Supreme Court Sends Signals With Questioning
3/28/2012 10:38 AM
Today marks the 3rd day of oral arguments before the Supreme Court in the health care reform case – and what a week it’s been!
On Monday, the Court heard arguments on whether the Anti-Injunction Act prevents the Court from considering the individual mandate provision until its actual effective date in 2014. The 145-year-old Act prevents federal courts from deciding cases in which taxpayers are trying to prevent the government from collecting taxes. The tax has to be actually due, and then the courts can hear the case.
Eight of the justices fired questions at the attorneys during the oral argument (Justice Thomas continued his six year trend of silence during oral arguments). Although it's impossible to predict the outcome based on questions, the line of questioning appears to indicate that the Court is leaning towards ruling that the Anti-Injunction Act will not apply – which means they can decide the larger issue of whether the individual mandate is constitutional now.
Tuesday took us to the heart of health care reform – the individual mandate. The individual mandate requires that most people obtain health insurance or face a penalty. It appears that the conservative justices (Thomas (silent, but prior writings indicate he is not in favor of the mandate), Scalia, and Alito) believe that the mandate is unconstitutional, while most of the liberal justices believe the mandate is constitutional (Breyer, Ginsburg, Sotomayor, and Kagan). Justice Kennedy, who often casts the deciding vote, seemed to favor the administration’s position that the mandate is constitutional, but indicated that the administration faces a very heavy burden here. Chief Justice Roberts, normally one of the conservative Justices, indicated that his vote could be in question as well.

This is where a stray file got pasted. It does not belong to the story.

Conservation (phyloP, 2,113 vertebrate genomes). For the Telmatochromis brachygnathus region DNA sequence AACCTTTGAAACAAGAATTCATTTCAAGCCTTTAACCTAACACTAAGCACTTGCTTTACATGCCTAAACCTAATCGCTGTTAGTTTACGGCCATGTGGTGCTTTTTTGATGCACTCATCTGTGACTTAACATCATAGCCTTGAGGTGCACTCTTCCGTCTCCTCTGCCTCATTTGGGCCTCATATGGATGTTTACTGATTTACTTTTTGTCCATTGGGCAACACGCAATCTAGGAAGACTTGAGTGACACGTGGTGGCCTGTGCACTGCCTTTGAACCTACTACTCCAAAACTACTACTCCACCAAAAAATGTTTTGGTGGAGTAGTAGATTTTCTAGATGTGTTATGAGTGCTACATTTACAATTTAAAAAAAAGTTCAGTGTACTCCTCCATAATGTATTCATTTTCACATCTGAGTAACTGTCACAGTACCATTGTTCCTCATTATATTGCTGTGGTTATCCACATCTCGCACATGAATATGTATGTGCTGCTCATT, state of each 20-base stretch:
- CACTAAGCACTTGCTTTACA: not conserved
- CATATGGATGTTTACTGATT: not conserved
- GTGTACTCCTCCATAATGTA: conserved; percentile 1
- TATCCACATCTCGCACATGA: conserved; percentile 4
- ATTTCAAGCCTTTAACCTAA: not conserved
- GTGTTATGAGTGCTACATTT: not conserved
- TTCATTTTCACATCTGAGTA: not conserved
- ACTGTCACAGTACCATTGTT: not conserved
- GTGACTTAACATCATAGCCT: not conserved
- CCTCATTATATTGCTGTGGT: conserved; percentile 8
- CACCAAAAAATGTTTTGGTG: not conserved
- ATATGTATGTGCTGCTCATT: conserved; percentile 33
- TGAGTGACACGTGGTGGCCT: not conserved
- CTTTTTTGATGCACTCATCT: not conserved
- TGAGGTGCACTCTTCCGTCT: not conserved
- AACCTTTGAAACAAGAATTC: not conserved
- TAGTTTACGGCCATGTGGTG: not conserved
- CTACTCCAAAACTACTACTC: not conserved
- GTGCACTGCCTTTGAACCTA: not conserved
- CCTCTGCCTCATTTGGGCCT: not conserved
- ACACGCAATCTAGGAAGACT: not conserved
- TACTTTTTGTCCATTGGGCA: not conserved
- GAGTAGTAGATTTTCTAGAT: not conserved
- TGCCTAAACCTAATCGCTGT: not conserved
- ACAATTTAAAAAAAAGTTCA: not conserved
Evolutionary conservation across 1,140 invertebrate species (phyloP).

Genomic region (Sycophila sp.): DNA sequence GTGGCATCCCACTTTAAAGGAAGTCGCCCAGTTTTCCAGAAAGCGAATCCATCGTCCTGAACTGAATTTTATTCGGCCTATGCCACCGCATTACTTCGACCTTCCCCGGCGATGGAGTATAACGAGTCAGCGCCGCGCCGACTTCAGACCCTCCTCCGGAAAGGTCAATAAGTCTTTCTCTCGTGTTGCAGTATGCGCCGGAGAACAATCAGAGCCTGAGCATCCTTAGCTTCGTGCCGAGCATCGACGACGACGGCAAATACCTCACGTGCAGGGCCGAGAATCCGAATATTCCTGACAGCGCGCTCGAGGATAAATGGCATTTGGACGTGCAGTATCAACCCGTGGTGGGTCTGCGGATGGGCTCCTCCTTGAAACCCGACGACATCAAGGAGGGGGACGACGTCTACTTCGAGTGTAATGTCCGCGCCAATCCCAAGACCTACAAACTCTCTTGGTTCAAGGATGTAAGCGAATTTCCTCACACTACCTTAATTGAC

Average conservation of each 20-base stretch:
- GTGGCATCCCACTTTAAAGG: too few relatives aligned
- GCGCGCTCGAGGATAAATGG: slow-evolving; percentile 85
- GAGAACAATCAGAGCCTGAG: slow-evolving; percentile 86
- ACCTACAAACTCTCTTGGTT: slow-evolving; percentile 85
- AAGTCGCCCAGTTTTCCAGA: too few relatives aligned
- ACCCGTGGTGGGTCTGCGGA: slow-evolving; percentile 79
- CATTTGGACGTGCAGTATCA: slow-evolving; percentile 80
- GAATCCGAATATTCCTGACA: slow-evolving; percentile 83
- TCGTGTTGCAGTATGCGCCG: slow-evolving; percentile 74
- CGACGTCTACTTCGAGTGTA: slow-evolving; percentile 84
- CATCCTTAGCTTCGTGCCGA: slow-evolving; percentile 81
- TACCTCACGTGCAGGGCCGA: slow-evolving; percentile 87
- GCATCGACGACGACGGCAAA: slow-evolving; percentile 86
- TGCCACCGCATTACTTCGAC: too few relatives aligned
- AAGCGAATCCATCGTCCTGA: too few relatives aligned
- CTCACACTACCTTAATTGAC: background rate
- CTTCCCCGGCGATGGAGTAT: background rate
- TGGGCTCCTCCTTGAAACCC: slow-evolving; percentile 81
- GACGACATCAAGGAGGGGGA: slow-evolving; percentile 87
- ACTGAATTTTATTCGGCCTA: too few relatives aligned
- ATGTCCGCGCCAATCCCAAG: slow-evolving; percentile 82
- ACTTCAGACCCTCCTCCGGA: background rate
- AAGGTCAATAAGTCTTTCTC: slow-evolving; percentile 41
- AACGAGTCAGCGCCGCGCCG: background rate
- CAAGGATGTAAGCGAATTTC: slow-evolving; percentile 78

Overall, signals indicate that the individual mandate will be upheld only if the key Justices believe that they are not giving Congress broad new powers over our lives.
Today, the Justices are considering whether the individual mandate – if found to be unconstitutional – can be severed from the rest of the health care reform law and whether the federal government has coerced states by ordering the expansion of Medicaid.
We can expect a decision by the end of June.